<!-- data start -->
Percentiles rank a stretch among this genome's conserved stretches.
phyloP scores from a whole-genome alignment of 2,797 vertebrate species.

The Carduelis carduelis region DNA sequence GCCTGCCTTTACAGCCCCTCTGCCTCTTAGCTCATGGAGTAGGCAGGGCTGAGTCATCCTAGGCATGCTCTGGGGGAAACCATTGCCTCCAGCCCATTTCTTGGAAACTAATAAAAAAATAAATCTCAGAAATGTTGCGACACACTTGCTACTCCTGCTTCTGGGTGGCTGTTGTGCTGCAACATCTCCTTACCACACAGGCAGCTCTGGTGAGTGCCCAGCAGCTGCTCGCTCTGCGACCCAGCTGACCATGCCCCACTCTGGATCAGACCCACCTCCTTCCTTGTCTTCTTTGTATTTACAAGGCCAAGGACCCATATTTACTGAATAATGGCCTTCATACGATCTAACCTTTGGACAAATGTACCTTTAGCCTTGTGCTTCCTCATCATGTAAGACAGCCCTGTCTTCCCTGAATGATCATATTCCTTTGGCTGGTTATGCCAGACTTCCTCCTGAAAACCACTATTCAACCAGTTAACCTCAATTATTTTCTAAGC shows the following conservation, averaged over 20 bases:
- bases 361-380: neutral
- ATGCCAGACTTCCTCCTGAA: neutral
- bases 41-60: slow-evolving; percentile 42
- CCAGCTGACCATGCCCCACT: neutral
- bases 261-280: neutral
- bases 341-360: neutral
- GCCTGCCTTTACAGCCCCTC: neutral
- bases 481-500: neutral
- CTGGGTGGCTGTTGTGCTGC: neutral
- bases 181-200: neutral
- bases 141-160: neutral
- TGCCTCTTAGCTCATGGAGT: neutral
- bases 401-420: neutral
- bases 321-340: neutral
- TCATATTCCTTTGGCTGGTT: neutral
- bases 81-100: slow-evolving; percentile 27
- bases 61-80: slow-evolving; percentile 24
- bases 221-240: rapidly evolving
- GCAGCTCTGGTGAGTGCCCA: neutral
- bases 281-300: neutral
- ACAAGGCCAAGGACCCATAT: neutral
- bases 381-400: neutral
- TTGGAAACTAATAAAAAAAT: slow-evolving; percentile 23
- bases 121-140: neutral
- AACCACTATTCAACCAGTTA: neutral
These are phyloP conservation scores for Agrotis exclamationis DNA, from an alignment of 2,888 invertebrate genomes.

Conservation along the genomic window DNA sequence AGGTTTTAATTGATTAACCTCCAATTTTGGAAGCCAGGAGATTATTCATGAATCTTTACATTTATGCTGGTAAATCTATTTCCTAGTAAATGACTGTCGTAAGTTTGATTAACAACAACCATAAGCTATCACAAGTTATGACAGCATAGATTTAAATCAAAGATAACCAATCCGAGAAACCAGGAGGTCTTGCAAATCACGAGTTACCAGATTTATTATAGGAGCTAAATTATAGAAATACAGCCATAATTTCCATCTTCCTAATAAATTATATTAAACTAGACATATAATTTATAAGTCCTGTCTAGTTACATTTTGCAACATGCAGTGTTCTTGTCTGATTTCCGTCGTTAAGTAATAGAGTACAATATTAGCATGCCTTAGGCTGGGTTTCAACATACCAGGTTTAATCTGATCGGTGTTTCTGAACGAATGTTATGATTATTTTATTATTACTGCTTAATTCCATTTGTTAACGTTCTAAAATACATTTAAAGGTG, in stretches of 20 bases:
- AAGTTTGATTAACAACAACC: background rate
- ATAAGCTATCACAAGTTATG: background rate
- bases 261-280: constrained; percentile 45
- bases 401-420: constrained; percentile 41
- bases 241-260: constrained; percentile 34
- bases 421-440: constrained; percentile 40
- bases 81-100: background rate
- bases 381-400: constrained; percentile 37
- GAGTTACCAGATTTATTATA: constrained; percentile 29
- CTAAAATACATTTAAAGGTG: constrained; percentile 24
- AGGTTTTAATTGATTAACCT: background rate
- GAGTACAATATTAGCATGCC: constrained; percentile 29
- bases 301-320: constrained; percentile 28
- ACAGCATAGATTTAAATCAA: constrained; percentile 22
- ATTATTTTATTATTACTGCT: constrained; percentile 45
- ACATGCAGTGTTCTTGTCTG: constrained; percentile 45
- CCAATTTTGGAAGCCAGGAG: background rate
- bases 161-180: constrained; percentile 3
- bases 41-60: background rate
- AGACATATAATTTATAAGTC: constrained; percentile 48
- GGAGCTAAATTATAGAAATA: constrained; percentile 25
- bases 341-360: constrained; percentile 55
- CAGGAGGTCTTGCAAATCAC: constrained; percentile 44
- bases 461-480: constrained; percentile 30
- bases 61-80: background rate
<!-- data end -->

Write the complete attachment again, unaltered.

Percentiles rank a stretch among this genome's conserved stretches.
phyloP scores from a whole-genome alignment of 2,797 vertebrate species.

The Carduelis carduelis region DNA sequence GCCTGCCTTTACAGCCCCTCTGCCTCTTAGCTCATGGAGTAGGCAGGGCTGAGTCATCCTAGGCATGCTCTGGGGGAAACCATTGCCTCCAGCCCATTTCTTGGAAACTAATAAAAAAATAAATCTCAGAAATGTTGCGACACACTTGCTACTCCTGCTTCTGGGTGGCTGTTGTGCTGCAACATCTCCTTACCACACAGGCAGCTCTGGTGAGTGCCCAGCAGCTGCTCGCTCTGCGACCCAGCTGACCATGCCCCACTCTGGATCAGACCCACCTCCTTCCTTGTCTTCTTTGTATTTACAAGGCCAAGGACCCATATTTACTGAATAATGGCCTTCATACGATCTAACCTTTGGACAAATGTACCTTTAGCCTTGTGCTTCCTCATCATGTAAGACAGCCCTGTCTTCCCTGAATGATCATATTCCTTTGGCTGGTTATGCCAGACTTCCTCCTGAAAACCACTATTCAACCAGTTAACCTCAATTATTTTCTAAGC shows the following conservation, averaged over 20 bases:
- bases 361-380: neutral
- ATGCCAGACTTCCTCCTGAA: neutral
- bases 41-60: slow-evolving; percentile 42
- CCAGCTGACCATGCCCCACT: neutral
- bases 261-280: neutral
- bases 341-360: neutral
- GCCTGCCTTTACAGCCCCTC: neutral
- bases 481-500: neutral
- CTGGGTGGCTGTTGTGCTGC: neutral
- bases 181-200: neutral
- bases 141-160: neutral
- TGCCTCTTAGCTCATGGAGT: neutral
- bases 401-420: neutral
- bases 321-340: neutral
- TCATATTCCTTTGGCTGGTT: neutral
- bases 81-100: slow-evolving; percentile 27
- bases 61-80: slow-evolving; percentile 24
- bases 221-240: rapidly evolving
- GCAGCTCTGGTGAGTGCCCA: neutral
- bases 281-300: neutral
- ACAAGGCCAAGGACCCATAT: neutral
- bases 381-400: neutral
- TTGGAAACTAATAAAAAAAT: slow-evolving; percentile 23
- bases 121-140: neutral
- AACCACTATTCAACCAGTTA: neutral
These are phyloP conservation scores for Agrotis exclamationis DNA, from an alignment of 2,888 invertebrate genomes.

Conservation along the genomic window DNA sequence AGGTTTTAATTGATTAACCTCCAATTTTGGAAGCCAGGAGATTATTCATGAATCTTTACATTTATGCTGGTAAATCTATTTCCTAGTAAATGACTGTCGTAAGTTTGATTAACAACAACCATAAGCTATCACAAGTTATGACAGCATAGATTTAAATCAAAGATAACCAATCCGAGAAACCAGGAGGTCTTGCAAATCACGAGTTACCAGATTTATTATAGGAGCTAAATTATAGAAATACAGCCATAATTTCCATCTTCCTAATAAATTATATTAAACTAGACATATAATTTATAAGTCCTGTCTAGTTACATTTTGCAACATGCAGTGTTCTTGTCTGATTTCCGTCGTTAAGTAATAGAGTACAATATTAGCATGCCTTAGGCTGGGTTTCAACATACCAGGTTTAATCTGATCGGTGTTTCTGAACGAATGTTATGATTATTTTATTATTACTGCTTAATTCCATTTGTTAACGTTCTAAAATACATTTAAAGGTG, in stretches of 20 bases:
- AAGTTTGATTAACAACAACC: background rate
- ATAAGCTATCACAAGTTATG: background rate
- bases 261-280: constrained; percentile 45
- bases 401-420: constrained; percentile 41
- bases 241-260: constrained; percentile 34
- bases 421-440: constrained; percentile 40
- bases 81-100: background rate
- bases 381-400: constrained; percentile 37
- GAGTTACCAGATTTATTATA: constrained; percentile 29
- CTAAAATACATTTAAAGGTG: constrained; percentile 24
- AGGTTTTAATTGATTAACCT: background rate
- GAGTACAATATTAGCATGCC: constrained; percentile 29
- bases 301-320: constrained; percentile 28
- ACAGCATAGATTTAAATCAA: constrained; percentile 22
- ATTATTTTATTATTACTGCT: constrained; percentile 45
- ACATGCAGTGTTCTTGTCTG: constrained; percentile 45
- CCAATTTTGGAAGCCAGGAG: background rate
- bases 161-180: constrained; percentile 3
- bases 41-60: background rate
- AGACATATAATTTATAAGTC: constrained; percentile 48
- GGAGCTAAATTATAGAAATA: constrained; percentile 25
- bases 341-360: constrained; percentile 55
- CAGGAGGTCTTGCAAATCAC: constrained; percentile 44
- bases 461-480: constrained; percentile 30
- bases 61-80: background rate